The Smithsonian Institution did not start out as the “nation’s attic.”
It began as the storage house for the relics and collections of a British scientist whose connection with the United States is unclear.
James Smithson was born in Paris in 1765, the illegitimate son of an English duke. He obtained British citizenship but traveled extensively and never had a permanent home.
As a scientist, he studied and collected a wide variety of materials. He also accumulated substantial wealth, apparently through wise investments.
When he died in 1829 in Genoa, Italy, he left his estate to a nephew, son of a half brother, with the stipulation if the nephew died without heirs, the estate was to be given to the United States of America for the founding of a museum in Washington, D.C.
No one knows why he did that.
Fortunately for the U.S., the nephew never married. He died in 1835.
The U.S. government was informed of the bequest the next year. Smithson had left enough money to fund the transfer of the estate and the building of a building in Washington, and that is the castle-like structure that you can see on the Mall today.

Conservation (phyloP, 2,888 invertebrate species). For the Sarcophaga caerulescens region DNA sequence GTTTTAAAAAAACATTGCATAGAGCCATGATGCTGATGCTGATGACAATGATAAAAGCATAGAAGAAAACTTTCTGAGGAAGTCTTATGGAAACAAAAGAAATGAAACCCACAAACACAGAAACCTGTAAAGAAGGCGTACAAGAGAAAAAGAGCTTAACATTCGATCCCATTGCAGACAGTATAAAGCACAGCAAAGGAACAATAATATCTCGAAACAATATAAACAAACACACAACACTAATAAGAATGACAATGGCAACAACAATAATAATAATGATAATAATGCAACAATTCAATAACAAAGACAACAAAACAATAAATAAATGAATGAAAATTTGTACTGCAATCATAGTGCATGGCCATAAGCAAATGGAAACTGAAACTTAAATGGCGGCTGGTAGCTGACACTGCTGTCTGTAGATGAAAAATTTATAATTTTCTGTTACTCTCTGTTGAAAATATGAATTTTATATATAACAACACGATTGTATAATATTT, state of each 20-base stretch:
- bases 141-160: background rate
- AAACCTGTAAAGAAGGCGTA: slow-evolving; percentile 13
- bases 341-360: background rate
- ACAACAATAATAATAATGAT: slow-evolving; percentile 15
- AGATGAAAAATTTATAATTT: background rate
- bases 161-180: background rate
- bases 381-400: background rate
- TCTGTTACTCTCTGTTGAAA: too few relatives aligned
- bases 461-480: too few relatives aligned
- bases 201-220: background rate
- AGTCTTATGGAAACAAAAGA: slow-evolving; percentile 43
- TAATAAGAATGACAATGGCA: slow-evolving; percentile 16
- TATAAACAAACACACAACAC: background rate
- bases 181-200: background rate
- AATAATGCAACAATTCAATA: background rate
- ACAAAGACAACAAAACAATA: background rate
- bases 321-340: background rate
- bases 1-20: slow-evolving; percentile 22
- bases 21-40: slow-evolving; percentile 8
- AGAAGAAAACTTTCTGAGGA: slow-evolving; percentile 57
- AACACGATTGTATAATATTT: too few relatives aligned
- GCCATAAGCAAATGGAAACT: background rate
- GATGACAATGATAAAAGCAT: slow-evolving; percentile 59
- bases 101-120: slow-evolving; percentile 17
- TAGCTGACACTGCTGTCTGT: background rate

No self-respecting tourist comes to D.C. and passes by the Smithsonian, but few know of its origins.
Thanks to Chris Stanford in the New York Times’ Morning Briefing for Thursday, Aug. 10, 2017, his brief article on this unusual beginning to a great American legacy. North Korea, Paul Manafort, Flying ‘Squirrels’: Your Thursday Briefing – The New York Times
Smithsonian archives website: https://siarchives.si.edu/history/james-smithson
My interest in the Smithsonian Institution currently comes from the fact that it is the repository for a large number of combat artworks, particularly from World War I. More on that later.
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Tags: Charles Smithson, Chris Stanford, combat art, James Smithson, New York Times, Smithsonian Institution